The rise of money mules | Inquirer Opinion
Commentary

The rise of money mules

/ 05:05 AM March 05, 2022

The COVID-19 pandemic has brought about unprecedented change in the world across industries and lifestyles. Unfortunately, it also provided an opportunity for many financial crime syndicates to carry out their money laundering activities by exploiting lingering uncertainty and fears around the pandemic. Recently, banks in the Philippines have issued warnings on the rise of money mule scams, with experts calling for tighter regulations to curb the impact of emerging financial crimes amidst the uncertain economic climate.

What is money muling? According to the US Federal Bureau of Investigation, a money mule is someone who transfers or moves illegally acquired money on behalf of, or at the direction of another. They are typically tricked into depositing a fraudulent check into a bank account, or into receiving money from accounts without authorization of the account owner, although there are also complicit money mules who intentionally move stolen funds in exchange for a portion of the money.

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Money mules are inherently dangerous as they add layers to the money trail from a victim to a criminal actor, which complicate and hinder the ability of regulators to accurately identify the source of these illegal funds. They are often moving chess pieces in a much larger, elaborate international criminal operation such as human and drug trafficking. To complicate things further, money mules are sometimes victims of scams themselves.

How COVID-19 became a catalyst for financial crime. The COVID-19 pandemic has reshaped global economies and left millions unemployed. During the peak of the pandemic, unemployment rates in the Philippines hit a 30-year record high. While things have since improved, this ongoing economic stress will likely make more people susceptible to the siren song of money muling, especially with movement restrictions that severely limit work opportunities. Those desperate for work and financial stability are at risk of being lured by false work-from-home job listings that promise easy money for little to no effort. Unbeknownst to them, these jobs will unwittingly turn them into money mules.

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Transaction behaviors have also evolved during the pandemic. Consumers are increasingly taking “mobile to the max” by using their phones for mobile deposits, contactless payments, and person-to-person payments, a trend that will likely remain as the “new normal” even after the pandemic. While these real-time payment transfers make it much more convenient for people to move money around, they also create opportunities for criminals looking to introduce ill-gotten funds into the legitimate banking system through money muling. Real-time payments allow money to be moved across multiple accounts nearly instantaneously, into the control of the criminals and out of the reach of law enforcement, making the funds more difficult to trace.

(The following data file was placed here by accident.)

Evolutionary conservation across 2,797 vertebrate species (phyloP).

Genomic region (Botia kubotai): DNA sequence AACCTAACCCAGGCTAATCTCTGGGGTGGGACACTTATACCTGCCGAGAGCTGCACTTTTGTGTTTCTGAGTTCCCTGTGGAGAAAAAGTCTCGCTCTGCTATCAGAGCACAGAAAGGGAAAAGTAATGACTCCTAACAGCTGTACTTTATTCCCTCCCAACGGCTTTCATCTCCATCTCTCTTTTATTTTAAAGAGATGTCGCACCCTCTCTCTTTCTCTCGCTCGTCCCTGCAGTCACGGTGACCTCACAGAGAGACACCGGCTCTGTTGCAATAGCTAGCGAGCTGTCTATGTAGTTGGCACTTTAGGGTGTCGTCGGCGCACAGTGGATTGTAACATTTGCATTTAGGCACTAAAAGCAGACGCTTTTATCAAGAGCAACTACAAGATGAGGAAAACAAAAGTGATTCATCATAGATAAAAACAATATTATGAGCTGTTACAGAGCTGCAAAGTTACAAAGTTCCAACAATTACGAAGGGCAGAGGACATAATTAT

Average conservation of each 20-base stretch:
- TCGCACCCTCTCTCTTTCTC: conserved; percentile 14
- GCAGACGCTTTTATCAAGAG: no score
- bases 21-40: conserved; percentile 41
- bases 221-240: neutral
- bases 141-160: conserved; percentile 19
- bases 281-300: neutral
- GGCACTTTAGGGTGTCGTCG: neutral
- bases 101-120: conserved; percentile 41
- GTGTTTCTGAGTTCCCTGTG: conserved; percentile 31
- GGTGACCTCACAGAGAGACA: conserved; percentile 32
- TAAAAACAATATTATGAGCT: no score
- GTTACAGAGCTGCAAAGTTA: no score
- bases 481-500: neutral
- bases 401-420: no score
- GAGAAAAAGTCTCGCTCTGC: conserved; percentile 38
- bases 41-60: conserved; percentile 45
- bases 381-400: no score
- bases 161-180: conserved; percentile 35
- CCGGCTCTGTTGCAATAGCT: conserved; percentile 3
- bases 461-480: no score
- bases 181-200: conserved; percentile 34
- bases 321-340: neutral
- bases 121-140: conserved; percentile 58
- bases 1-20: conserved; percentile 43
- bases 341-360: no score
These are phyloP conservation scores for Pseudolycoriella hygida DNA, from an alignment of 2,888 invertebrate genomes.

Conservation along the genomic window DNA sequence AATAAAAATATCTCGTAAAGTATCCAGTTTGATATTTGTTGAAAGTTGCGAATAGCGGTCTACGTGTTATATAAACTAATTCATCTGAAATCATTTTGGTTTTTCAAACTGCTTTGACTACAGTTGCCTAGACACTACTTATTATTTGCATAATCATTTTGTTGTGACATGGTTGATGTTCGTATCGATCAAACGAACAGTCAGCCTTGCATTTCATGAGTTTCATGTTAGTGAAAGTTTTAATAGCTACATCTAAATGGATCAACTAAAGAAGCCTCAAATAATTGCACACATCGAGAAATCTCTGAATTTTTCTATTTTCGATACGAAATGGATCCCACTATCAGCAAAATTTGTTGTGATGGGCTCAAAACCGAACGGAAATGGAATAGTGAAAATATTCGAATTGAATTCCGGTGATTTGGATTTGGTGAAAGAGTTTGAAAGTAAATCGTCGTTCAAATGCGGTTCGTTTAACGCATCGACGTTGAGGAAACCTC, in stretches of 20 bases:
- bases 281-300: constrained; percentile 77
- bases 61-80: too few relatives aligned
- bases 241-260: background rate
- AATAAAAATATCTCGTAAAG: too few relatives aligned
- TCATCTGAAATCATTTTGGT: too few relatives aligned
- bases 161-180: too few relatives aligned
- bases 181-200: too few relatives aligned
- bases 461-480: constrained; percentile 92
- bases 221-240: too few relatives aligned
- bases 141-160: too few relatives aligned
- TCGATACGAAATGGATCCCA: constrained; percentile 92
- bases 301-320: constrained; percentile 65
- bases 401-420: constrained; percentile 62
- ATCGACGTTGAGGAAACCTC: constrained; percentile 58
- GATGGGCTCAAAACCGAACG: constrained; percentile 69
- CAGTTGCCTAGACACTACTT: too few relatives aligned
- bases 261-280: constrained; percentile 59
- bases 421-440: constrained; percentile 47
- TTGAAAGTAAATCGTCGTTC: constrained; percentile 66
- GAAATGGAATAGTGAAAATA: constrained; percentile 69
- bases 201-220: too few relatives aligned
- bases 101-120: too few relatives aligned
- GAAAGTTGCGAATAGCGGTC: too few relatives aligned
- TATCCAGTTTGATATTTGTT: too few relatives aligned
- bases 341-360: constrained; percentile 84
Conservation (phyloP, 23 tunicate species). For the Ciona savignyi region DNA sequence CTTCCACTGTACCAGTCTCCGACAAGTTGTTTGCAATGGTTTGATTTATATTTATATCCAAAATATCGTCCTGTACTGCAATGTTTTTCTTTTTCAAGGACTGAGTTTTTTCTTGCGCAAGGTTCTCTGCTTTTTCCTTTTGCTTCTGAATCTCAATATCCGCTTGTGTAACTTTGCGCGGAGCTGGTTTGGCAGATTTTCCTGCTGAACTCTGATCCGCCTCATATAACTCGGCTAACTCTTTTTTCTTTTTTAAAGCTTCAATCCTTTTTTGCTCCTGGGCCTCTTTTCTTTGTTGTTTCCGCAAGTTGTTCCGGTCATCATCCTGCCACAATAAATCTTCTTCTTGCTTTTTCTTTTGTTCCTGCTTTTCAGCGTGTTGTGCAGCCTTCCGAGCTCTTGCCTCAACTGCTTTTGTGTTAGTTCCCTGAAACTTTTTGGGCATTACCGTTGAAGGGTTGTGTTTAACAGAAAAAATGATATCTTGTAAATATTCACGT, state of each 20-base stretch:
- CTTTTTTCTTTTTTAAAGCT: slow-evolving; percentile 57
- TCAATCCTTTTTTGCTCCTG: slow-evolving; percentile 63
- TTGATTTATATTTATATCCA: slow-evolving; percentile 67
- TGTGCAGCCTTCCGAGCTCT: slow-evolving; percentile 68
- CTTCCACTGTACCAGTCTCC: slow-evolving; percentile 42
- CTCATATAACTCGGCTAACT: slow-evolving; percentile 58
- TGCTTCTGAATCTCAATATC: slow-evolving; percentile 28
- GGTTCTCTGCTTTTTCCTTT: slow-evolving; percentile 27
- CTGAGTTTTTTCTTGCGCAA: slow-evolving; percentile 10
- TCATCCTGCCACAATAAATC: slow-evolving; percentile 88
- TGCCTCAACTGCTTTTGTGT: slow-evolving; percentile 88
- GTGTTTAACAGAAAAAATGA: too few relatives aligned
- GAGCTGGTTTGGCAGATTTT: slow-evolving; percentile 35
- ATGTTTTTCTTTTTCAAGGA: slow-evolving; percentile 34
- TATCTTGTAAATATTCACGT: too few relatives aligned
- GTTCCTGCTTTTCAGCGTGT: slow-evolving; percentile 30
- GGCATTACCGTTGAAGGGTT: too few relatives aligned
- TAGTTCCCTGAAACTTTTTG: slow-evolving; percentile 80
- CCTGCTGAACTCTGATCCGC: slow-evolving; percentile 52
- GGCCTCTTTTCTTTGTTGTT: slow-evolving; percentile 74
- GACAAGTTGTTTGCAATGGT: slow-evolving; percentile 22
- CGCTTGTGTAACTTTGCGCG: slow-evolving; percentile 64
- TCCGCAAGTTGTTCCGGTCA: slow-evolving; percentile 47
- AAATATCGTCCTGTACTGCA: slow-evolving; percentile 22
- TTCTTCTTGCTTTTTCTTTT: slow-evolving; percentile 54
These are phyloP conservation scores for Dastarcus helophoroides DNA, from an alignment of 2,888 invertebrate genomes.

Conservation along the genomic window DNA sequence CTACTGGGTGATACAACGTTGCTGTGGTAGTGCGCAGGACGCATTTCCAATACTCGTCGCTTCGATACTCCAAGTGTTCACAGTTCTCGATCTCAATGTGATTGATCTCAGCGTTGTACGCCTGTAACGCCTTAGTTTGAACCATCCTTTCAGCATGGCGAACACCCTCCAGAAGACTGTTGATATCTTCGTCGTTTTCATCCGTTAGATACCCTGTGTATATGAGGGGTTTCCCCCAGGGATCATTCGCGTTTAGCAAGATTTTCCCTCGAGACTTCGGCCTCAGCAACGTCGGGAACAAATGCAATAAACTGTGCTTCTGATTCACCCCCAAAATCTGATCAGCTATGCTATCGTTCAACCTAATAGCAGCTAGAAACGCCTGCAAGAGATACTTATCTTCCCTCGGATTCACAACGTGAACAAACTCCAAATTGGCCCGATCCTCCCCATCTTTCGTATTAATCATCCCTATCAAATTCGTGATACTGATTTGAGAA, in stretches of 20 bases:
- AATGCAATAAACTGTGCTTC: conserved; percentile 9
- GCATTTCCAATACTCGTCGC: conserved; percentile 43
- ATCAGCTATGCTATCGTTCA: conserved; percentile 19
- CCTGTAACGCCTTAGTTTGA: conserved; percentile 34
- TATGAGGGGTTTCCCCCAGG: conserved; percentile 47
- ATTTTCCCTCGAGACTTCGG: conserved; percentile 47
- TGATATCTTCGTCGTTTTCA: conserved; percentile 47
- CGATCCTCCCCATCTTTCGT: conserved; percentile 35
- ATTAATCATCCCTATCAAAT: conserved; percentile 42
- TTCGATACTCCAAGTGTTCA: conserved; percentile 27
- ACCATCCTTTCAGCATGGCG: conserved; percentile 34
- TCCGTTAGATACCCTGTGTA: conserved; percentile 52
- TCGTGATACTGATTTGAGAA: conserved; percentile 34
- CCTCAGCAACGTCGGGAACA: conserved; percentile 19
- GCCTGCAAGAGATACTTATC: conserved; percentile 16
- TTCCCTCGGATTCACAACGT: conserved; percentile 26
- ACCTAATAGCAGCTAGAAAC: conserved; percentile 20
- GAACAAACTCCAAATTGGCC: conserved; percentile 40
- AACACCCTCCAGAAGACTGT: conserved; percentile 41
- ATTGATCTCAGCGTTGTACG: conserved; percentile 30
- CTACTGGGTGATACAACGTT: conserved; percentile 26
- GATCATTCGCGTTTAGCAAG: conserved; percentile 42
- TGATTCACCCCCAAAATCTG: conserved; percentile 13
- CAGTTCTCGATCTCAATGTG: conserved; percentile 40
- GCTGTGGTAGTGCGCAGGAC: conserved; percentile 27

Kicking back against mules. To fight money mules—a likely fixture in the post-pandemic world of financial crime—it is important for banks to continuously improve their detection capabilities to reduce fraud losses and keep their reputations intact.

One method is to leverage network analytics to identify behaviors typical to that of mule activity, such as when several customer accounts are sending money to the same account. Network analytics can also identify cases where a customer’s account is receiving money from an unusually large number of people or for atypical transaction amounts.

Given that money laundering follows some form of criminal act, banks recognize the importance of a holistic approach. A recent FICO survey revealed that 71 percent of Asia Pacific banks believe that the convergence of their fraud and antimoney laundering compliance functions will improve the ability to stop fraud and financial crimes.

Banks with an enterprise-wide customer view and can monitor all inflows, outflows, banking channels and devices down to the customer level. They can also use link analysis solutions to group and compare suspected mules with each other, and with entities suspected of money laundering.

Given that many people can be attracted to the dollars offered by criminal syndicates to participate in what can seem like a “victimless” crime, governments and banks need to deploy regulation and technology to try and curb this trend. Otherwise, it will continue to facilitate cybercrime, online fraud, drugs, human trafficking, and more, both in the Philippines and around the world.

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Timothy Choon is FICO’s compliance lead in Asia Pacific.

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TAGS: crime, financial crime, money laundering, money mule, pandemic
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